Recently, while I was enjoying a tasty beverage at the coffee shop, the barista placed a take-away cup on the bar and called out a six-shot latte. For those not familiar with fancy-coffee terminology, that means six times the normal amount of espresso – and caffeine – went into that beverage.

In Mini’s model language, the John Cooper Works label denotes a similar power-up. The brand’s JCW models are its most potent offerings: cars that evoke the spirit of John Cooper, the British racecar designer who helped create the first performance-tuned versions of the original Mini.

Mini calls the latest JCW – the first based on the redesigned Cooper introduced in 2014 – “the most powerful Mini ever,” using a 2.0L turbocharged four-cylinder engine that’s shared with the Cooper S but tuned here for 228 hp and 236 lb-ft of torque – increases of 39 hp and 29 lb-ft.

Did the world need a Cooper that shaved half a second off the S’ sub-seven-second zero-to-100 km/h acceleration time? Not in my opinion, but I am no longer in a position to argue, following a week during which I made thorough and enthusiastic use of that extra power.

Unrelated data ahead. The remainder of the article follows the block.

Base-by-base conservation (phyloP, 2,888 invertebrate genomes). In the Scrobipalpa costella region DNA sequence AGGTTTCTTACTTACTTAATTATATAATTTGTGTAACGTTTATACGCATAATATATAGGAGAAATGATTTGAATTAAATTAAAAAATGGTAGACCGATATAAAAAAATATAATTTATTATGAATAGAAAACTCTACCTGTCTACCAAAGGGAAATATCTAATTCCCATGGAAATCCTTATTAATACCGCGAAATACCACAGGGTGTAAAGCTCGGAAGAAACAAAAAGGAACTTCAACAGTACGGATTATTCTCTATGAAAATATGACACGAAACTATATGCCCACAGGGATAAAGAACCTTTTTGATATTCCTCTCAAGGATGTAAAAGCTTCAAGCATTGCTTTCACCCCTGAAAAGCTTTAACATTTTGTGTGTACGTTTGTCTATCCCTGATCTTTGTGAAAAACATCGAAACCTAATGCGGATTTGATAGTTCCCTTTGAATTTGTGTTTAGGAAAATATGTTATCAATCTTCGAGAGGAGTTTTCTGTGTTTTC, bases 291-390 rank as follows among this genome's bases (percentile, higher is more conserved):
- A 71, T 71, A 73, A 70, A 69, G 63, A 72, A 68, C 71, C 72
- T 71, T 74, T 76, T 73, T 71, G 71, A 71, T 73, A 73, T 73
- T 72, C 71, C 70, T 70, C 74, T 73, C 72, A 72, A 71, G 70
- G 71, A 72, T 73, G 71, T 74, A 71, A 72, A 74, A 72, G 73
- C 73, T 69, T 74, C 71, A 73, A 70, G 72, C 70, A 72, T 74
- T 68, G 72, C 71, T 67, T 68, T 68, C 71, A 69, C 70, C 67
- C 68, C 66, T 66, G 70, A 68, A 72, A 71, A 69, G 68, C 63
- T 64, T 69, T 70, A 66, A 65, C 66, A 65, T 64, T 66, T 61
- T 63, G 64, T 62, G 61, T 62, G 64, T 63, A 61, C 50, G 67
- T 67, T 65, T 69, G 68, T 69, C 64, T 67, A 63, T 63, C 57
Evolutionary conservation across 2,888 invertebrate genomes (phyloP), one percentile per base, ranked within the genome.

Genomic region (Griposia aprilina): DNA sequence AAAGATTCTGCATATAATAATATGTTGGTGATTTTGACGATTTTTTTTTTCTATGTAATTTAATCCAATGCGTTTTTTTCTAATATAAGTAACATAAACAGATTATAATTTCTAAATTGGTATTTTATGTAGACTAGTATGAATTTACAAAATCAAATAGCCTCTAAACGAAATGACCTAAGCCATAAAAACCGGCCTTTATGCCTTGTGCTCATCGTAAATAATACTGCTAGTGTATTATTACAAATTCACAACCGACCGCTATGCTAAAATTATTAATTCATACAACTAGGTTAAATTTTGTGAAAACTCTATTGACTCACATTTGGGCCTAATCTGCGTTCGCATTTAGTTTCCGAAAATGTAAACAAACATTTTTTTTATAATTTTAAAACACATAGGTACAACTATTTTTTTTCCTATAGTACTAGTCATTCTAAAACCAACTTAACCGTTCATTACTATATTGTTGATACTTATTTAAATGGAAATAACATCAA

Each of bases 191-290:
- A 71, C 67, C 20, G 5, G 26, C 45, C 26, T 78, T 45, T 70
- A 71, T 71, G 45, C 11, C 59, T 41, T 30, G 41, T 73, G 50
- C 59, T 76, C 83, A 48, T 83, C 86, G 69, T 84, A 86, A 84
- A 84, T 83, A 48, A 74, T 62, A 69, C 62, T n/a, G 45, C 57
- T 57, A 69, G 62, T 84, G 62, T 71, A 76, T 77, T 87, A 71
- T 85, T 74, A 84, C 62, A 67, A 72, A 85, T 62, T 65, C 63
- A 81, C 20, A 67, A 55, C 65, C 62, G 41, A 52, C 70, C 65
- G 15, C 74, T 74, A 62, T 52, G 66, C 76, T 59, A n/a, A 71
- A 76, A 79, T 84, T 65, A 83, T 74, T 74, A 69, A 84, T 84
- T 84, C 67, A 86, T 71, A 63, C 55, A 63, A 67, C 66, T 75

It says a lot about how people buy sporty cars these days that Mini even offers its most performance-oriented model with an automatic transmission. It does, and I admit I was crestfallen to discover that’s how my tester was equipped. Ironically, this is the first Cooper I’ve tested in 10 years of reviewing cars that didn’t arrive with a manual transmission.

I’m not really a numbers guy when it comes to vehicle specs. I tend to concern myself more with how a car feels than whether it has more power or skid pad grip than its competitors. That’s why I don’t care that Mini quotes quicker acceleration times for automatic versions of all three Cooper variants, with the JCW’s advantage the largest: the automaker says my automatic-equipped tester scoots from a stop to 100 km/h in 6.1 seconds.

I would gladly take a car 0.2 seconds slower to highway speeds for the pleasure of working one of Mini’s excellent manual transmissions, but in the spirit of I’m-getting-paid-to-review-this-car, I made myself promise not to dwell on it. Much.

As if to prove me wrong, it was clear from the moment I pulled out of the parking lot that this transmission is ready to get busy. Even in gentle acceleration, its shifts are quick and crisp. Automatics in family cars and crossovers are tuned to make you forget they exist (much like many of the vehicles themselves), but Mini’s auto doesn’t care that you can feel it at work. In fact, that’s probably the point: automatic or not, this is a driver’s car that feels no need to hide its mechanical nature.

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